• Mmm: You probably don’t recall, but a few years ago there was a Facebook Labs project that was meant to enable people to make ‘fun, quirky, personality-filled’ websites with the slightly collage-y, ziney vibe of old Geocities things – the reason you don’t recall it is that literally noone gave anything resembling a fcuk, and the whole thing almost certainly got quietly shelved. Mmm is a similar sort of idea – it’s designed to make it super-easy for anyone to create their own, er, ‘fun, quirky, personality-filled websites with the slightly collage-y, ziney vibe of old Geocities things’, with an easy drag-and-drop interface and responsive design, and all the sort of modern stuff you’d expect with a self-consciously Web1.0 aesthetic. Which is nice! The whole thing feels a little bit like what I imagine a teenage girl’s ‘my first website’ project might look like (seriously, I’ve looked at a few of the examples made by the community and they all have very strong ‘BECCA’S SECRET DIARY’ energy about them – seriously, look), in a good way – but I do wonder how much appetite there is for this sort of stuff when we all already have online spaces which we use for self-identification and self-expression, or at the very least what we tell ourselves is self-identification and self-expression. When everyone has an Insta and TikTok (and Snap, and Tumblr, and and and) as spaces through which to SHOW THEIR SELVES online, where’s the incentive to create another one?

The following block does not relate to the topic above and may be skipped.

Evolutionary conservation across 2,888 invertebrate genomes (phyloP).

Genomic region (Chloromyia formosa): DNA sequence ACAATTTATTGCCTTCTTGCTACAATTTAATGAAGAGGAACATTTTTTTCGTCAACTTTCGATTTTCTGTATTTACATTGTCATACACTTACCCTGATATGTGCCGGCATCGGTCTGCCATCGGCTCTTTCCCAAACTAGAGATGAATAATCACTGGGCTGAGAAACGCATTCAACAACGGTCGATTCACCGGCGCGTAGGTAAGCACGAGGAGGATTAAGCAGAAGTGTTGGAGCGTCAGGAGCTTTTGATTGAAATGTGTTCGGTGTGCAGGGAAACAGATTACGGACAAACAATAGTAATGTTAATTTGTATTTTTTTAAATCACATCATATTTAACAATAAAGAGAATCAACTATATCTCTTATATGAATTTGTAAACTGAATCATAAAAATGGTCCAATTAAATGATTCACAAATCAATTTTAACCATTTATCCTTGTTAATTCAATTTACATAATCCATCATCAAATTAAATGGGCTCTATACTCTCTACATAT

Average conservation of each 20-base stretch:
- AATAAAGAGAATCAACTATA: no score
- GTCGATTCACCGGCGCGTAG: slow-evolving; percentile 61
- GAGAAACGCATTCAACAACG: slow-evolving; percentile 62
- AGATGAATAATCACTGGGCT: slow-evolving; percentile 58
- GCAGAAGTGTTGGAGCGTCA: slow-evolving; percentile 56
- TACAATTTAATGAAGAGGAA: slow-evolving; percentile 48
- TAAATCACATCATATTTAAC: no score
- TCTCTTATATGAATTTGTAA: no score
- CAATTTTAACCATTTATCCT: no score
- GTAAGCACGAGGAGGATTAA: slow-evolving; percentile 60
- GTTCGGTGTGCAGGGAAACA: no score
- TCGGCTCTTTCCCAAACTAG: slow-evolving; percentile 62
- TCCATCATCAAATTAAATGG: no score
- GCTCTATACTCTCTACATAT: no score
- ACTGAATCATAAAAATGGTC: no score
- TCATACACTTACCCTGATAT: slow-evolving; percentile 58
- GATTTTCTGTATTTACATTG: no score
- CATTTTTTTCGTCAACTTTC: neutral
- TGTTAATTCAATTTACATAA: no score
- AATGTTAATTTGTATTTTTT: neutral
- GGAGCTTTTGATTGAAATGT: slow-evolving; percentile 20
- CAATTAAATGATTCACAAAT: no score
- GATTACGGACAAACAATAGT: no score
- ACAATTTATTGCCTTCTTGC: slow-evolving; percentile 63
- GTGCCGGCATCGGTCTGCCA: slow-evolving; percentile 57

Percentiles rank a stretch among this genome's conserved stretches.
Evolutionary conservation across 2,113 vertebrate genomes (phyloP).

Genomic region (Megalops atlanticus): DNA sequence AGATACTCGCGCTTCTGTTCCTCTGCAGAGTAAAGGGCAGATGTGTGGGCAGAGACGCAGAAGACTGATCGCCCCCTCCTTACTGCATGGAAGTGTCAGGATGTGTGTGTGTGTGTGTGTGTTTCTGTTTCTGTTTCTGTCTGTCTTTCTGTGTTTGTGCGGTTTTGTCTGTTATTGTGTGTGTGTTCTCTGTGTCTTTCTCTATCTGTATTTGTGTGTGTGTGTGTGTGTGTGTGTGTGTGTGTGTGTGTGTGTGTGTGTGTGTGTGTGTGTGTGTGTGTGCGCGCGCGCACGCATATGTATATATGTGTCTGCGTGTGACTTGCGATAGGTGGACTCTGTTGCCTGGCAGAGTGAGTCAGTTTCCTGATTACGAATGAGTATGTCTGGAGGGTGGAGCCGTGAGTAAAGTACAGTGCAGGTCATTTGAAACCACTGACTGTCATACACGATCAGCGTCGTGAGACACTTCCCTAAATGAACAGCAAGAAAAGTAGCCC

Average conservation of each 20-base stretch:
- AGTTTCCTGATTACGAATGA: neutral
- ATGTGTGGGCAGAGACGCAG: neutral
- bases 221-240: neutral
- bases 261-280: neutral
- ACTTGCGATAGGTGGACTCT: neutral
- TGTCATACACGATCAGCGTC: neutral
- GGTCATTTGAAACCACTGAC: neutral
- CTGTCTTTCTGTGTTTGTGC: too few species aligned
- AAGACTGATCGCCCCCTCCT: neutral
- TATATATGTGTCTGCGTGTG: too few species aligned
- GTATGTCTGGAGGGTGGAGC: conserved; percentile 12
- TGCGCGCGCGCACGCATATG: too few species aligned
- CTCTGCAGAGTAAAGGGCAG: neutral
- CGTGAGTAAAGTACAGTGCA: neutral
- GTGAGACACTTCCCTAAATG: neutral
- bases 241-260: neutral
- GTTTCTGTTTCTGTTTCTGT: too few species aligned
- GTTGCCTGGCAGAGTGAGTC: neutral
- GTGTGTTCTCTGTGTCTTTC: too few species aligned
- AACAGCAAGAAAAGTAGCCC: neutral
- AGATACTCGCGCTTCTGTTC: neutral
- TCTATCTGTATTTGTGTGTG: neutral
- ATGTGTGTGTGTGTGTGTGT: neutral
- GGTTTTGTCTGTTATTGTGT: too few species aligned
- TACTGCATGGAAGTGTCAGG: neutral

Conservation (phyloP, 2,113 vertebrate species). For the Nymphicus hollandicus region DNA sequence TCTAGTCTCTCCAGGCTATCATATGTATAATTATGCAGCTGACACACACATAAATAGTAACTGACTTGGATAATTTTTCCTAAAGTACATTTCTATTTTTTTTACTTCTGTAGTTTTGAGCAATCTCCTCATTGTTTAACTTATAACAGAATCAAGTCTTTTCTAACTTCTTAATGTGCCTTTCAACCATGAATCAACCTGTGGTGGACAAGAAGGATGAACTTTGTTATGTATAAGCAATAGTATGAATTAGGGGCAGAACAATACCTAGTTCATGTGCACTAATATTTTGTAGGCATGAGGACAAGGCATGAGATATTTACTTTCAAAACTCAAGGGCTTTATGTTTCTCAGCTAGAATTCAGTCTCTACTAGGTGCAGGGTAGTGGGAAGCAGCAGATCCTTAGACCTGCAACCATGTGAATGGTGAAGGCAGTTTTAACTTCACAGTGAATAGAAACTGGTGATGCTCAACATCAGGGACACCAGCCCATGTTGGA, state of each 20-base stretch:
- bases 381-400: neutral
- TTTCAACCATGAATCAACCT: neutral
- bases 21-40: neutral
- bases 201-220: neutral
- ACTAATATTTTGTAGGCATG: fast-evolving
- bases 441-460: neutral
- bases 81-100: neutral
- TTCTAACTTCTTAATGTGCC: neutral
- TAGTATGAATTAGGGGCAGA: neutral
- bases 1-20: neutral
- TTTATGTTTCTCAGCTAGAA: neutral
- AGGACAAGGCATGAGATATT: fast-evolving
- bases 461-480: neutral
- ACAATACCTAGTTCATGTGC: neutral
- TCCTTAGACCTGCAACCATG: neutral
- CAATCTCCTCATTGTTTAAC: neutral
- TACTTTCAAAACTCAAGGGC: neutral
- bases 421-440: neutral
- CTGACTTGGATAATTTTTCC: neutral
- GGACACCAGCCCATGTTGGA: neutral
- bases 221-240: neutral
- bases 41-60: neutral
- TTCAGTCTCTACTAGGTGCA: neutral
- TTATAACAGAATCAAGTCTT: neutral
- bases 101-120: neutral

• DeepDAO: As ever with this sort of stuff, the concept of DAOs was largely alien to me a few months ago and now I can’t move for seeing the bastard things referenced everywhere. DeepDAO is a directory of current DAOs, which over time promises to track their membership and activity to provide an overview of the organisations’ activity and behaviour. At present a lot of that stuff’s not there yet, but what this site does do is offer a snapshot of the amount of money floating around these things, and once again I was slightly floored by the volume of cash. THERE IS A BILLION DOLLARS IN THESE THINGS. AN ACTUAL BILLION. Fine, I know that’s chickenfeed on a global scale, but equally it’s a hell of a lot of cash to be sunk into things that are, charitably, not quite a known quantity yet. Whose is this money and what are they doing with it?
  • Finely-Crafted: If you’ve worked in advermarketingpr for any degree of time you’ll be well aware of the ‘cultural crossover’ brief, in which a brand decides that it wants a bit of associated cool and kudos and some agency or another inevitably lands on a MIND-BLOWING, ORIGINAL AND CREATIVE activation which involves pairing one of brand X’s ‘artisan experts’ with some creative person with a tangential connection to brand X’s ‘narrative truth’. So you get hedge fund managers working with Ryuchi Sakamoto to compose minimalist soundscapes based on the heights from which financiers have thrown themselves during various crises, say, or a high-end watch brand collaborating with J.Kenji Lopez-Alt to create a bao bun that represents time (I have made both of these up, but admit it, you weren’t sure) – here, Jack Daniels does some collaboration with a bloke who fiddles with trainers. CAN PEOPLE STOP DOING THIS PLEASE? It is boring and lazy and literally NOONE wants to see talented people phoning it in for brand pennies.